http://www.falafelinc.org/ We took a group of college kids to the new Spy Museum via the Alexandria water-taxi to the Wharf. After the spy museum we walked down to the Wharf for dinner. We had a vegetarian in our group, and all the group agreed that Falafel Inc sounded good. It is fast casual, with a little machine that pops out falafels to order. The drink options seemed a little limited. You could get a sandwich (in a pita), or a bowl (salad), with add-ons like hummus, zataar fries, tabouli, etc. I think there was a small confusion on what a bowl and sandwich were for the group when we first walked in. It seems like they could just say pita or salad. There are no tables inside, but outside there were high tops and tables you could stand/sit at to eat. They have sauces you can add after you get your sandwich- those have names, but the names don't really correspond to what it is- I would prefer if they just said like cilantro sauce, mild spicy, spicy, etc. I figured the bright orange was a hot sauce of sorts and got that, I was right and I quite liked it. Anyway, the naming could be better, but the sandwich really was pretty decent with the sauce. Fries were good, not quite as good as those from Lebanese Taverna Market, enough for at least two to share. I can't remember if the sauce descriptions were on the hanging menu, they were likely on the printed one, if there was a sign right above the sauces that would help. But also having one that says it can't be described is a bit trite. Anyway, good for a not too expensive grab and go at the Wharf with a vegetarian.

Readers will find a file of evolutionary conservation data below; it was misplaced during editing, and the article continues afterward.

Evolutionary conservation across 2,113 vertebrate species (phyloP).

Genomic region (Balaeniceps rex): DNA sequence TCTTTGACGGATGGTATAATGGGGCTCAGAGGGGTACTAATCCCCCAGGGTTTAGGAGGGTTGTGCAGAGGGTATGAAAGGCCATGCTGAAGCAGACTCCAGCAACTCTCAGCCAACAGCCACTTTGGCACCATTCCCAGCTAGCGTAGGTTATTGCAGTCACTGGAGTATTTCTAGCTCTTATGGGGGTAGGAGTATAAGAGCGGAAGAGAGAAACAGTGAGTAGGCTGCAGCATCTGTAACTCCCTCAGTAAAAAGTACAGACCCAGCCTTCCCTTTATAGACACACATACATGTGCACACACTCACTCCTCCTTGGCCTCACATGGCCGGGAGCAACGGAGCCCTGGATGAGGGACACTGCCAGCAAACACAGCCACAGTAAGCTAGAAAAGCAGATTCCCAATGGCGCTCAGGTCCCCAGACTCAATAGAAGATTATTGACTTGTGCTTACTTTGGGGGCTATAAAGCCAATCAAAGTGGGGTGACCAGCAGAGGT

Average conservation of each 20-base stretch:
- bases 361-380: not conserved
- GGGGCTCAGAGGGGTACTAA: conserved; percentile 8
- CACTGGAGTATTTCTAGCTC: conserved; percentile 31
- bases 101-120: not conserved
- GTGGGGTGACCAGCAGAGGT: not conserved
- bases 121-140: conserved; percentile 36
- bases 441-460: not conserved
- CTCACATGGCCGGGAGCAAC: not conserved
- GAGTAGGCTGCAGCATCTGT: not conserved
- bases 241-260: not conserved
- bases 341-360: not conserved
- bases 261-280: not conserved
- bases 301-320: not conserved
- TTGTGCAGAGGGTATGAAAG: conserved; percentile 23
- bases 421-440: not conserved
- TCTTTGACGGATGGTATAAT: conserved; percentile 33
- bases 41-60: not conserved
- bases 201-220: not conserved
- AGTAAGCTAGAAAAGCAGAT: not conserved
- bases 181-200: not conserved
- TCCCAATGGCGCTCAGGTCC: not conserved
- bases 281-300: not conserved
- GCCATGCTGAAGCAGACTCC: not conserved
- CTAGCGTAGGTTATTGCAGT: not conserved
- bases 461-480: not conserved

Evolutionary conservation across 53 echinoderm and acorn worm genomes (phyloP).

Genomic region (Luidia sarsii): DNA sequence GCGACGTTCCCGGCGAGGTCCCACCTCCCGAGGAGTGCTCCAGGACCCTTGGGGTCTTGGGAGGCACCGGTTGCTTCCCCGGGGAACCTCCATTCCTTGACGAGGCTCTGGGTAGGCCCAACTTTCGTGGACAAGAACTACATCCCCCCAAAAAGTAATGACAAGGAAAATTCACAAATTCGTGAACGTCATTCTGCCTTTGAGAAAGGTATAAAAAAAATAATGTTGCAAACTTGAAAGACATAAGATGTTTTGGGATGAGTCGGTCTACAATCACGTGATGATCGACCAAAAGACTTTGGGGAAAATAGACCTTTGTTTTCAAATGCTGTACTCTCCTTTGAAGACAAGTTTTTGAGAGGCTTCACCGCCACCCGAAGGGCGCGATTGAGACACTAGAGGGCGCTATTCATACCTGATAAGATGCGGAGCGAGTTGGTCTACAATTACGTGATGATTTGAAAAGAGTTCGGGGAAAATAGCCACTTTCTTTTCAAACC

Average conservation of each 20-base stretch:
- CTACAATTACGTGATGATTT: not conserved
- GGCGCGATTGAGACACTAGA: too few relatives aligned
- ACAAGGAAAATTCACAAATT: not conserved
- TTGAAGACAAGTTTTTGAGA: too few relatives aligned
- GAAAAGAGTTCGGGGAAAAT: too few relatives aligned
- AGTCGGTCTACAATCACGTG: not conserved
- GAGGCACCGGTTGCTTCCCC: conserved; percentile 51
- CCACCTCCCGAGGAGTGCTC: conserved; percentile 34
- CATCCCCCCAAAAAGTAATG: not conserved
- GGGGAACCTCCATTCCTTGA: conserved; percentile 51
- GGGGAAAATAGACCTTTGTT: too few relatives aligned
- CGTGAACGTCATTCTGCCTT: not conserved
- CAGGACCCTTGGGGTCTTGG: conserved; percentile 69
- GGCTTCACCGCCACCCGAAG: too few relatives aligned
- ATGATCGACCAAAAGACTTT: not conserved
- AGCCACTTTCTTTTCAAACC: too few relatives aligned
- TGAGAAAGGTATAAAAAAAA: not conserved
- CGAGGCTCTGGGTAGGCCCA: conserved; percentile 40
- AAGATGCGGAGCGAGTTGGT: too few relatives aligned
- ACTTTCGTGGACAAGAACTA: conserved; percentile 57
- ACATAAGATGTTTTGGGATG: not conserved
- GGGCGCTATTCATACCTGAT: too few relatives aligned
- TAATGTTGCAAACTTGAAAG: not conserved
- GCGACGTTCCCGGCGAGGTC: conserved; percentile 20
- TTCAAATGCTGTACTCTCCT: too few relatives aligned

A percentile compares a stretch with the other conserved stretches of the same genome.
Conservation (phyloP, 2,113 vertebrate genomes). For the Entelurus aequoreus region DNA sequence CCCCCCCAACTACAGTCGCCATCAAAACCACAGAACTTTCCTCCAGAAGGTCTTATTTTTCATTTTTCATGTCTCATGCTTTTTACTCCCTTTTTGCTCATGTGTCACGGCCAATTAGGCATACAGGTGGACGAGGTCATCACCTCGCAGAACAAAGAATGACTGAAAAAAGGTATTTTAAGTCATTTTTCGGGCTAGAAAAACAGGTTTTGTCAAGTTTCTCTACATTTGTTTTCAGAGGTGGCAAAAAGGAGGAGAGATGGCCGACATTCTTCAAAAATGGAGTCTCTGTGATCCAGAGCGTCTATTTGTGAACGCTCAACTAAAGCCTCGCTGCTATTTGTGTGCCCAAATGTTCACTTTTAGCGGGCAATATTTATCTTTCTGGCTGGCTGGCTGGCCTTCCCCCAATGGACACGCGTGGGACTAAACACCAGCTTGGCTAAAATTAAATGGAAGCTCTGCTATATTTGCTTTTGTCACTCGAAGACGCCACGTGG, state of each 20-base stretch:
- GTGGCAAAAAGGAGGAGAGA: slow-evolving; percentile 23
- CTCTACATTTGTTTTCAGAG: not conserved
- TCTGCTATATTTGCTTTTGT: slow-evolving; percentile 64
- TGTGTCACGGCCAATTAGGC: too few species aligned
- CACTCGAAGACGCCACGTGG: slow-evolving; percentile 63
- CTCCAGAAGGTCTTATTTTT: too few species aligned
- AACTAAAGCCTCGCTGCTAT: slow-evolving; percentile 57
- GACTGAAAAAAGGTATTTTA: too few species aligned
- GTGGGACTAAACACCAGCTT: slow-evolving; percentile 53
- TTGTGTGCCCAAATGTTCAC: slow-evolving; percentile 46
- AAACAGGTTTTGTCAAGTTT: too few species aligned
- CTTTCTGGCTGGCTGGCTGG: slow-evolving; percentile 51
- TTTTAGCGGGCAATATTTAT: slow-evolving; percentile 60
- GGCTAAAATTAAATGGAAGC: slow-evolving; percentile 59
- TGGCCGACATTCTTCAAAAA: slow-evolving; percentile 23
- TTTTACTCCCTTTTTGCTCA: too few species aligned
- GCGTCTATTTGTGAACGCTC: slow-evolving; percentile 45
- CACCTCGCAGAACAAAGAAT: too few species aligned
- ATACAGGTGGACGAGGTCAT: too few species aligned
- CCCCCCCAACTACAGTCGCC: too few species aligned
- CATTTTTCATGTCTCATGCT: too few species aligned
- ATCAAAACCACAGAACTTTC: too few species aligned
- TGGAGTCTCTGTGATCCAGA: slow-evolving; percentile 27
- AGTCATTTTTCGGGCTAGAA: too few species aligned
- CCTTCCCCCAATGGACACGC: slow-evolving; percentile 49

47. 2 points
    Katt -- As a former Lancastrian who assiduously avoided the tourist throngs, my suggestion is to hit the volunteer fire halls in the autumn. Tourist traffic tends to wane after the school year begins, and the volunteer fire halls usually have the best food in the autumn, with or without a mud sale. The chicken corn soup on the eastern side of Lancaster County is absolutely spectacular, and the shoo-fly pies are homemade.
  48. 2 points